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Three teachable moments in Memphis

The Grizzlies are still accumulating data - even when the stakes are high.

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NBA: Playoffs-Minnesota Timberwolves at Memphis Grizzlies Christine Tannous-USA TODAY Sports

The book appears to be out on the Memphis Grizzlies.

We shouldn’t be surprised. The Minnesota Timberwolves have a good head coach in Chris Finch, and he and his staff have found ways to make the Grizzlies pay for being...predictable. No player is perfect - especially young ones - and given the structure of postseason play, with plenty of time to gameplan for your opponent, all cracks in your game can be put on display.

This is even true of the three best Grizzlies this season - Ja Morant, Jaren Jackson Jr., and Desmond Bane. It’s fitting that these three are also three of the younger players on the Memphis roster. We forget all too easily that despite this team’s NBA Finals contender status, they’re still so very young. They have experience in the postseason, but not much. And all three of them (for the next month or two at least) are still on their rookie contracts. For a team that finished with the #2 seed in the Western Conference to have their three best players all be on rookie deals is a dramatic reminder of the future...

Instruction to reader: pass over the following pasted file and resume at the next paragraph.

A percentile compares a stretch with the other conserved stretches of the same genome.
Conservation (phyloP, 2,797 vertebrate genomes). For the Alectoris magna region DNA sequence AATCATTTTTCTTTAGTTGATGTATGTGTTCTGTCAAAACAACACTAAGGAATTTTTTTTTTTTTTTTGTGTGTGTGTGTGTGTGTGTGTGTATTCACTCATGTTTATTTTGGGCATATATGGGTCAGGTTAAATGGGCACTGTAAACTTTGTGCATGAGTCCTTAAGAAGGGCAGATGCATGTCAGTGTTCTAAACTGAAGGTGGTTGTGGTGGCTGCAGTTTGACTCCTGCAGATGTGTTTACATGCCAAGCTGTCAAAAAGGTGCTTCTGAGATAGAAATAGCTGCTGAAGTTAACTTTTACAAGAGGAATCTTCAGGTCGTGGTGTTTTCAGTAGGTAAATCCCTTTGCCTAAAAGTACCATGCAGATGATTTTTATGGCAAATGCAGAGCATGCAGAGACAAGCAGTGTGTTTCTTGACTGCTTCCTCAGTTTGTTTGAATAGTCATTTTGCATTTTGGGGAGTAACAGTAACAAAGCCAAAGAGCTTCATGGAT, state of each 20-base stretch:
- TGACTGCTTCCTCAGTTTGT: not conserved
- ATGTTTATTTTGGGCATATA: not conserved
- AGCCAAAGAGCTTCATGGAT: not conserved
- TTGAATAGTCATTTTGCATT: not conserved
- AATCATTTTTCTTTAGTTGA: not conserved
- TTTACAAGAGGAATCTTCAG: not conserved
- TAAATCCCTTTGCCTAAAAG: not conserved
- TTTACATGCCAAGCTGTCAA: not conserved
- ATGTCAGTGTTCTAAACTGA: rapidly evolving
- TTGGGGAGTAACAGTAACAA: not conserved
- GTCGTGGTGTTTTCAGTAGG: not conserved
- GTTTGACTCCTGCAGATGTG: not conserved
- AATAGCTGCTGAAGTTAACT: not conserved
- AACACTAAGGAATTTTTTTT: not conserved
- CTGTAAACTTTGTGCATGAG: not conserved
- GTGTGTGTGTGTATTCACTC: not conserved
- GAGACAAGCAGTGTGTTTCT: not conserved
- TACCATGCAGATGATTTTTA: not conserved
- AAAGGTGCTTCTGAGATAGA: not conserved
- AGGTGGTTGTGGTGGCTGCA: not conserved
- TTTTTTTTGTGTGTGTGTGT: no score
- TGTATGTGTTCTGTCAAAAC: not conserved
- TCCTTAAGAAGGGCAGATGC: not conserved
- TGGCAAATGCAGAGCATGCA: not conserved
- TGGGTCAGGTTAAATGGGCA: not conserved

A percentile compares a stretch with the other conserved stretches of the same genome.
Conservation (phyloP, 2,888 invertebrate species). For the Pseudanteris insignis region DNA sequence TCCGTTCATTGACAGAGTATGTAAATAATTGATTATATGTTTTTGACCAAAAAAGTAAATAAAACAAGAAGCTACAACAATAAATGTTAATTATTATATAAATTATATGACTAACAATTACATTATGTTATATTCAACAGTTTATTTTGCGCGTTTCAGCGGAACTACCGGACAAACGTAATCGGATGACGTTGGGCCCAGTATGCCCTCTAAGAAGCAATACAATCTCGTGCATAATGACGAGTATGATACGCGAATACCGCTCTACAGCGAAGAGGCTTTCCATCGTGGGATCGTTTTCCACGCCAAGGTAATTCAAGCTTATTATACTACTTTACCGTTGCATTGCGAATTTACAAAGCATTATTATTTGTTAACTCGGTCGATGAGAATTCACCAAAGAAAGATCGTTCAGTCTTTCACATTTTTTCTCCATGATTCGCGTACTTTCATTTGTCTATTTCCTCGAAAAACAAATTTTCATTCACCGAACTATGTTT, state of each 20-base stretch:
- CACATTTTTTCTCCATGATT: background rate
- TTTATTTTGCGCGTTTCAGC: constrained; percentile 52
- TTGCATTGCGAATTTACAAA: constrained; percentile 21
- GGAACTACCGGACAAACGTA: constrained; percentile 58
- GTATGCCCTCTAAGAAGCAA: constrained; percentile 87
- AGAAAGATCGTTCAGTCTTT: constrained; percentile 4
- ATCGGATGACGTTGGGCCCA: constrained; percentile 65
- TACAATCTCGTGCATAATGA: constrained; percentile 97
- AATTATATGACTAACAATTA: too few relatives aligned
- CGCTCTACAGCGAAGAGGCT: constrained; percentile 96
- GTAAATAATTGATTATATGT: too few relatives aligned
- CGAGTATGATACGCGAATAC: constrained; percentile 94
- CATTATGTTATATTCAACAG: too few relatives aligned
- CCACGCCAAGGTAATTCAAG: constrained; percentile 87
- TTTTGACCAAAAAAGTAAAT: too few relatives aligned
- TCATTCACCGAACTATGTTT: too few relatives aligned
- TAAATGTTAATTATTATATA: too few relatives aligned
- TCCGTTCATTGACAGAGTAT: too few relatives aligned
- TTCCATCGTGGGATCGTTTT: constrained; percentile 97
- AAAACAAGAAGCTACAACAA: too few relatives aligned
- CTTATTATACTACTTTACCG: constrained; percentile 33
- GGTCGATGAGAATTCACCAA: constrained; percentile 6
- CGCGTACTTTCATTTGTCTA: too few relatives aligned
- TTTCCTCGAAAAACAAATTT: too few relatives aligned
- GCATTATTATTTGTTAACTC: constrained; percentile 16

But that won’t turn this series around in the present.

In the NBA Playoffs, stars make the difference. Role players matter, and coaching is important. But it’s the top flight names that make the key plays in the most meaningful moments. For the Timberwolves, Anthony Edwards and Karl-Anthony Towns stepped up to that call better than the three young Grizzlies kings did. But that can change in one game. The tide can turn quite quickly...if the data that was accumulated in Game One can be processed and addressed in Game Two.

Ja Morant: Find the Finesse

NBA: Playoffs-Minnesota Timberwolves at Memphis Grizzlies Christine Tannous-USA TODAY Sports

Ja Morant was a blunt force weapon in Game One. He got to the free throw line 20 times - no other player got to the charity stripe more than 10 times - and he paid the price at times for his drives to the lane. Minnesota pretty clearly was committed to not allowing Morant to get clean finishes at the basket - it was the 2022 version of “making him earn the points”, with a bit less violence than the 1990’s probably would’ve enjoyed. That doesn’t mean that Ja didn’t hit the deck consistently, though. Even on plays where the defense on Ja was deemed “clean”, he was falling to the floor.